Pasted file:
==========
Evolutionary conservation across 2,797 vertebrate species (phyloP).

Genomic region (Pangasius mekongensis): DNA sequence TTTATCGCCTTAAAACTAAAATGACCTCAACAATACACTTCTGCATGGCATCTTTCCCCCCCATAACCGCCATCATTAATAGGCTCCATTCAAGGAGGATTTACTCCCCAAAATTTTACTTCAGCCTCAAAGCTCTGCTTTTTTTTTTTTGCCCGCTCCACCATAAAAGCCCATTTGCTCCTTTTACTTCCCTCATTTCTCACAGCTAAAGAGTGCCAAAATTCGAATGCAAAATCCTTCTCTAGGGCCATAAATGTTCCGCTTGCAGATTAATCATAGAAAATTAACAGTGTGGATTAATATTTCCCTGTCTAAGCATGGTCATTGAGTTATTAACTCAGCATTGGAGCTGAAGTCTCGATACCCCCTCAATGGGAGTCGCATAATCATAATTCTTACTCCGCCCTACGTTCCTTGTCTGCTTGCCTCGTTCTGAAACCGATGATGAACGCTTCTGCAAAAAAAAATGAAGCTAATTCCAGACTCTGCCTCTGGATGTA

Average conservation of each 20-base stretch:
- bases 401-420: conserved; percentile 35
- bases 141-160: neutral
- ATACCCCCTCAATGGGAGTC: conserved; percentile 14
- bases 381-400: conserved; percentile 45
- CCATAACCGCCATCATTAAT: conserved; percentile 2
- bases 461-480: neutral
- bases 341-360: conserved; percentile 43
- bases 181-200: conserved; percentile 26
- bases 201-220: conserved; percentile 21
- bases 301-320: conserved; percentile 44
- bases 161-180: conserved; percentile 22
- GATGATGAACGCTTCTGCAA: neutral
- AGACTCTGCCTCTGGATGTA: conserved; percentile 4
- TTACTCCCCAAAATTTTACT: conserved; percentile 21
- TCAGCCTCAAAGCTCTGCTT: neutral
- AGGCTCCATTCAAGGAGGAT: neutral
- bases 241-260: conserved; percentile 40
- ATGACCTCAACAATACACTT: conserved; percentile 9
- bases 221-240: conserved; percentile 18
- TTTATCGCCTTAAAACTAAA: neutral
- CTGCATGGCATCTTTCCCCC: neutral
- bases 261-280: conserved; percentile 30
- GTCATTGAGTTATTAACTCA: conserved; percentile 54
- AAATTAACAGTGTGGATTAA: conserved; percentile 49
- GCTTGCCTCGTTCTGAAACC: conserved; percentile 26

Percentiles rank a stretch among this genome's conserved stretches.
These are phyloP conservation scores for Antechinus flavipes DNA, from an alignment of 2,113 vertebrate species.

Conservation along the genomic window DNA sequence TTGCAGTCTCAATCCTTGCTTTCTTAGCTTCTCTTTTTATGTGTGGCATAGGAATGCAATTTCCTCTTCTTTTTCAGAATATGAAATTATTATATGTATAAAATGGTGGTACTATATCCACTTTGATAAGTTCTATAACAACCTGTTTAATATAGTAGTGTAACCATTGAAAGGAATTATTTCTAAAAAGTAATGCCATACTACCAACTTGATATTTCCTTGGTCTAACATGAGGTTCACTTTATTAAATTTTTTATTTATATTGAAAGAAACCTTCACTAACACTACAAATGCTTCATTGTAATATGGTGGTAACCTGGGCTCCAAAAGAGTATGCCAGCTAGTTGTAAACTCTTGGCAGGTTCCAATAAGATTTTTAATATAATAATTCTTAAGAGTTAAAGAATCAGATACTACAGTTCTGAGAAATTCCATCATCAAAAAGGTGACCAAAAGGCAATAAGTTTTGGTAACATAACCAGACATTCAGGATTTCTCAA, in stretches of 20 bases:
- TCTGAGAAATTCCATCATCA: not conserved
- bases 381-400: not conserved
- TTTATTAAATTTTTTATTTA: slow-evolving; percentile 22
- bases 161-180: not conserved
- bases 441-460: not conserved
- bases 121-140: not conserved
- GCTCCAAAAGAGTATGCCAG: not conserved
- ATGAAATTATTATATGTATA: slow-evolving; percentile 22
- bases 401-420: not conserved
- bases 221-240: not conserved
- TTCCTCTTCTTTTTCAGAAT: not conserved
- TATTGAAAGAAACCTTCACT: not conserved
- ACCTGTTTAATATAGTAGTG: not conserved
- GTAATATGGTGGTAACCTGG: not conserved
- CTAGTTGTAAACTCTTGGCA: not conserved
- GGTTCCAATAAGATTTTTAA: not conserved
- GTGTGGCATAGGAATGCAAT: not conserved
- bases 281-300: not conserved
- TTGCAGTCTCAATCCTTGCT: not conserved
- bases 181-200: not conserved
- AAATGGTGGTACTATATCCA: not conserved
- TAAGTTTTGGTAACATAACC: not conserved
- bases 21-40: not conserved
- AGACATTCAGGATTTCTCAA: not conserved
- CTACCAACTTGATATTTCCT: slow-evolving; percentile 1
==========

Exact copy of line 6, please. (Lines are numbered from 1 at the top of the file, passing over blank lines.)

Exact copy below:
- ATACCCCCTCAATGGGAGTC: conserved; percentile 14